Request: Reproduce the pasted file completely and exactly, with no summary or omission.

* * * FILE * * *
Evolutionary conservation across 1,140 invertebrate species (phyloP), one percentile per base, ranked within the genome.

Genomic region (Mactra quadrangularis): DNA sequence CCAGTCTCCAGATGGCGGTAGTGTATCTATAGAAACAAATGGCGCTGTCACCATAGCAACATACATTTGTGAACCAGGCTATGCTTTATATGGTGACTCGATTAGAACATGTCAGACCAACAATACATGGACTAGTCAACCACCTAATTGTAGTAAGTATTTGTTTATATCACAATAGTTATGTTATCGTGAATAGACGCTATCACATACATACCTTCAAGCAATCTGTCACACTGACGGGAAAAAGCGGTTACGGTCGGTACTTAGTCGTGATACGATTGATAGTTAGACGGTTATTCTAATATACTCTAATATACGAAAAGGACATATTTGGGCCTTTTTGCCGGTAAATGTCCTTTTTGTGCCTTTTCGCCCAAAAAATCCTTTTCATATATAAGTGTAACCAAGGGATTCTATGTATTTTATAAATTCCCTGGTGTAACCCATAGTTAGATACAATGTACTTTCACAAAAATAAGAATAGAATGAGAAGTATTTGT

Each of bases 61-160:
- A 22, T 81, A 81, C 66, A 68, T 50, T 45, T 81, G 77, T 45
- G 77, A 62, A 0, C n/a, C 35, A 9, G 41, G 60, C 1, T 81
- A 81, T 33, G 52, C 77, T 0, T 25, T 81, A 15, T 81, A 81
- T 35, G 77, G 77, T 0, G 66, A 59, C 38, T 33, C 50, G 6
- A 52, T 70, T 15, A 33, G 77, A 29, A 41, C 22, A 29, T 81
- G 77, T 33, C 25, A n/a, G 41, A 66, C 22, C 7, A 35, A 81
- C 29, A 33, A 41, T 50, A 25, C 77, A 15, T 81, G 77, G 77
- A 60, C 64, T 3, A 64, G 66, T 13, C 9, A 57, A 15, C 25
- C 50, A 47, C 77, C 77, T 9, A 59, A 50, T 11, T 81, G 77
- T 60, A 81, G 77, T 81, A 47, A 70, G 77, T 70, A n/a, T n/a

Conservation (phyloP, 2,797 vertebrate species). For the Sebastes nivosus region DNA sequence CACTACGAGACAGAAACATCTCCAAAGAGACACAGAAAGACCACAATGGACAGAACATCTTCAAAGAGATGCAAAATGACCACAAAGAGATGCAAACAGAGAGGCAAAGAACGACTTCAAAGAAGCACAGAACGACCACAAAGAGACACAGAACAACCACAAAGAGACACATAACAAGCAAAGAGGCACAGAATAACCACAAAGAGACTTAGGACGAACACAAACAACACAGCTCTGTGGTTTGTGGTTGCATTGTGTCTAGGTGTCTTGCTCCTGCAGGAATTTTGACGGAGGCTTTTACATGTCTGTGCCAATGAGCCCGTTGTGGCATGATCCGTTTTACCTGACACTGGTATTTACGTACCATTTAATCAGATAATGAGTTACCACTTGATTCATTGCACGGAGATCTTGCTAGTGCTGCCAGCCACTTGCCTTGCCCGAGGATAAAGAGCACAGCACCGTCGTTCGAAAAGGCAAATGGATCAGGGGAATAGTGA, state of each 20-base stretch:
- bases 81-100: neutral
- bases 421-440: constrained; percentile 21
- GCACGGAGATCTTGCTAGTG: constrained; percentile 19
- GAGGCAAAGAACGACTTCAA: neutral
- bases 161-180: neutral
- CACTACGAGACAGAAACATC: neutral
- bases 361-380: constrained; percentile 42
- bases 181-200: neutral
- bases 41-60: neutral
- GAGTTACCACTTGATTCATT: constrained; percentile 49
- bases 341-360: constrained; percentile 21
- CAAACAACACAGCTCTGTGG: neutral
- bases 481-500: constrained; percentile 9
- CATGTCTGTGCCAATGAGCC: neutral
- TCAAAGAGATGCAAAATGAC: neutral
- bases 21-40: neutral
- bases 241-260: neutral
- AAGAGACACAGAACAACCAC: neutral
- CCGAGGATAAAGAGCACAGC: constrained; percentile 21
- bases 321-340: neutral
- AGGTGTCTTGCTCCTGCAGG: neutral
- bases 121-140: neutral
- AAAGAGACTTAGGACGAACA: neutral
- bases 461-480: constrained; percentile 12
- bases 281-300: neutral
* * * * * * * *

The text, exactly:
Evolutionary conservation across 1,140 invertebrate species (phyloP), one percentile per base, ranked within the genome.

Genomic region (Mactra quadrangularis): DNA sequence CCAGTCTCCAGATGGCGGTAGTGTATCTATAGAAACAAATGGCGCTGTCACCATAGCAACATACATTTGTGAACCAGGCTATGCTTTATATGGTGACTCGATTAGAACATGTCAGACCAACAATACATGGACTAGTCAACCACCTAATTGTAGTAAGTATTTGTTTATATCACAATAGTTATGTTATCGTGAATAGACGCTATCACATACATACCTTCAAGCAATCTGTCACACTGACGGGAAAAAGCGGTTACGGTCGGTACTTAGTCGTGATACGATTGATAGTTAGACGGTTATTCTAATATACTCTAATATACGAAAAGGACATATTTGGGCCTTTTTGCCGGTAAATGTCCTTTTTGTGCCTTTTCGCCCAAAAAATCCTTTTCATATATAAGTGTAACCAAGGGATTCTATGTATTTTATAAATTCCCTGGTGTAACCCATAGTTAGATACAATGTACTTTCACAAAAATAAGAATAGAATGAGAAGTATTTGT

Each of bases 61-160:
- A 22, T 81, A 81, C 66, A 68, T 50, T 45, T 81, G 77, T 45
- G 77, A 62, A 0, C n/a, C 35, A 9, G 41, G 60, C 1, T 81
- A 81, T 33, G 52, C 77, T 0, T 25, T 81, A 15, T 81, A 81
- T 35, G 77, G 77, T 0, G 66, A 59, C 38, T 33, C 50, G 6
- A 52, T 70, T 15, A 33, G 77, A 29, A 41, C 22, A 29, T 81
- G 77, T 33, C 25, A n/a, G 41, A 66, C 22, C 7, A 35, A 81
- C 29, A 33, A 41, T 50, A 25, C 77, A 15, T 81, G 77, G 77
- A 60, C 64, T 3, A 64, G 66, T 13, C 9, A 57, A 15, C 25
- C 50, A 47, C 77, C 77, T 9, A 59, A 50, T 11, T 81, G 77
- T 60, A 81, G 77, T 81, A 47, A 70, G 77, T 70, A n/a, T n/a

Conservation (phyloP, 2,797 vertebrate species). For the Sebastes nivosus region DNA sequence CACTACGAGACAGAAACATCTCCAAAGAGACACAGAAAGACCACAATGGACAGAACATCTTCAAAGAGATGCAAAATGACCACAAAGAGATGCAAACAGAGAGGCAAAGAACGACTTCAAAGAAGCACAGAACGACCACAAAGAGACACAGAACAACCACAAAGAGACACATAACAAGCAAAGAGGCACAGAATAACCACAAAGAGACTTAGGACGAACACAAACAACACAGCTCTGTGGTTTGTGGTTGCATTGTGTCTAGGTGTCTTGCTCCTGCAGGAATTTTGACGGAGGCTTTTACATGTCTGTGCCAATGAGCCCGTTGTGGCATGATCCGTTTTACCTGACACTGGTATTTACGTACCATTTAATCAGATAATGAGTTACCACTTGATTCATTGCACGGAGATCTTGCTAGTGCTGCCAGCCACTTGCCTTGCCCGAGGATAAAGAGCACAGCACCGTCGTTCGAAAAGGCAAATGGATCAGGGGAATAGTGA, state of each 20-base stretch:
- bases 81-100: neutral
- bases 421-440: constrained; percentile 21
- GCACGGAGATCTTGCTAGTG: constrained; percentile 19
- GAGGCAAAGAACGACTTCAA: neutral
- bases 161-180: neutral
- CACTACGAGACAGAAACATC: neutral
- bases 361-380: constrained; percentile 42
- bases 181-200: neutral
- bases 41-60: neutral
- GAGTTACCACTTGATTCATT: constrained; percentile 49
- bases 341-360: constrained; percentile 21
- CAAACAACACAGCTCTGTGG: neutral
- bases 481-500: constrained; percentile 9
- CATGTCTGTGCCAATGAGCC: neutral
- TCAAAGAGATGCAAAATGAC: neutral
- bases 21-40: neutral
- bases 241-260: neutral
- AAGAGACACAGAACAACCAC: neutral
- CCGAGGATAAAGAGCACAGC: constrained; percentile 21
- bases 321-340: neutral
- AGGTGTCTTGCTCCTGCAGG: neutral
- bases 121-140: neutral
- AAAGAGACTTAGGACGAACA: neutral
- bases 461-480: constrained; percentile 12
- bases 281-300: neutral